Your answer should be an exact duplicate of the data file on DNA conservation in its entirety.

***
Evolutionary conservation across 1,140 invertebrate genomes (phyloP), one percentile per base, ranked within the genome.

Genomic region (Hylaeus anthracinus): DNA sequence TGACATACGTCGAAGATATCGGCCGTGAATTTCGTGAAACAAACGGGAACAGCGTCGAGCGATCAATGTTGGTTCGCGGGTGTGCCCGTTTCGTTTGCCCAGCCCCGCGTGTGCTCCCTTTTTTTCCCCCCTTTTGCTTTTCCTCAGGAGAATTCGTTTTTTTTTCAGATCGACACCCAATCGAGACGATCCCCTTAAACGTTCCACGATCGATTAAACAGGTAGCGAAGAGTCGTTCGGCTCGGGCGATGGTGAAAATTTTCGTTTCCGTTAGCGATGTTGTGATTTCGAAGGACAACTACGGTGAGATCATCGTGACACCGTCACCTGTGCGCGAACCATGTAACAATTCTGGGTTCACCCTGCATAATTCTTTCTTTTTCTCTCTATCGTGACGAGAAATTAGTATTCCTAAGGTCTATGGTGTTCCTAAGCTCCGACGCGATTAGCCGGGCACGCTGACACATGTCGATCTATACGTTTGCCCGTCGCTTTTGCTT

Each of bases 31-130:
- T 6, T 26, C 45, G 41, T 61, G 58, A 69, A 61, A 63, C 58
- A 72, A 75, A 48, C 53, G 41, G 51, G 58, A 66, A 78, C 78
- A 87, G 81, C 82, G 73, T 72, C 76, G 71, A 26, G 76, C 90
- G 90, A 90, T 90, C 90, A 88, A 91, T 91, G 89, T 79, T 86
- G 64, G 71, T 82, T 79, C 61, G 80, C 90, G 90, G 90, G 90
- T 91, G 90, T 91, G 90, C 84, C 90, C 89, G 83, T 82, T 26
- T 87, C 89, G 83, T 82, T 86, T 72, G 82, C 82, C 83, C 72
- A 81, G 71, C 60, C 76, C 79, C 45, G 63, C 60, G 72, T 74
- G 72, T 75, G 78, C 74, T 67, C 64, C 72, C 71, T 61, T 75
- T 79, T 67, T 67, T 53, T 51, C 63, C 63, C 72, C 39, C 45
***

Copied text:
Evolutionary conservation across 1,140 invertebrate genomes (phyloP), one percentile per base, ranked within the genome.

Genomic region (Hylaeus anthracinus): DNA sequence TGACATACGTCGAAGATATCGGCCGTGAATTTCGTGAAACAAACGGGAACAGCGTCGAGCGATCAATGTTGGTTCGCGGGTGTGCCCGTTTCGTTTGCCCAGCCCCGCGTGTGCTCCCTTTTTTTCCCCCCTTTTGCTTTTCCTCAGGAGAATTCGTTTTTTTTTCAGATCGACACCCAATCGAGACGATCCCCTTAAACGTTCCACGATCGATTAAACAGGTAGCGAAGAGTCGTTCGGCTCGGGCGATGGTGAAAATTTTCGTTTCCGTTAGCGATGTTGTGATTTCGAAGGACAACTACGGTGAGATCATCGTGACACCGTCACCTGTGCGCGAACCATGTAACAATTCTGGGTTCACCCTGCATAATTCTTTCTTTTTCTCTCTATCGTGACGAGAAATTAGTATTCCTAAGGTCTATGGTGTTCCTAAGCTCCGACGCGATTAGCCGGGCACGCTGACACATGTCGATCTATACGTTTGCCCGTCGCTTTTGCTT

Each of bases 31-130:
- T 6, T 26, C 45, G 41, T 61, G 58, A 69, A 61, A 63, C 58
- A 72, A 75, A 48, C 53, G 41, G 51, G 58, A 66, A 78, C 78
- A 87, G 81, C 82, G 73, T 72, C 76, G 71, A 26, G 76, C 90
- G 90, A 90, T 90, C 90, A 88, A 91, T 91, G 89, T 79, T 86
- G 64, G 71, T 82, T 79, C 61, G 80, C 90, G 90, G 90, G 90
- T 91, G 90, T 91, G 90, C 84, C 90, C 89, G 83, T 82, T 26
- T 87, C 89, G 83, T 82, T 86, T 72, G 82, C 82, C 83, C 72
- A 81, G 71, C 60, C 76, C 79, C 45, G 63, C 60, G 72, T 74
- G 72, T 75, G 78, C 74, T 67, C 64, C 72, C 71, T 61, T 75
- T 79, T 67, T 67, T 53, T 51, C 63, C 63, C 72, C 39, C 45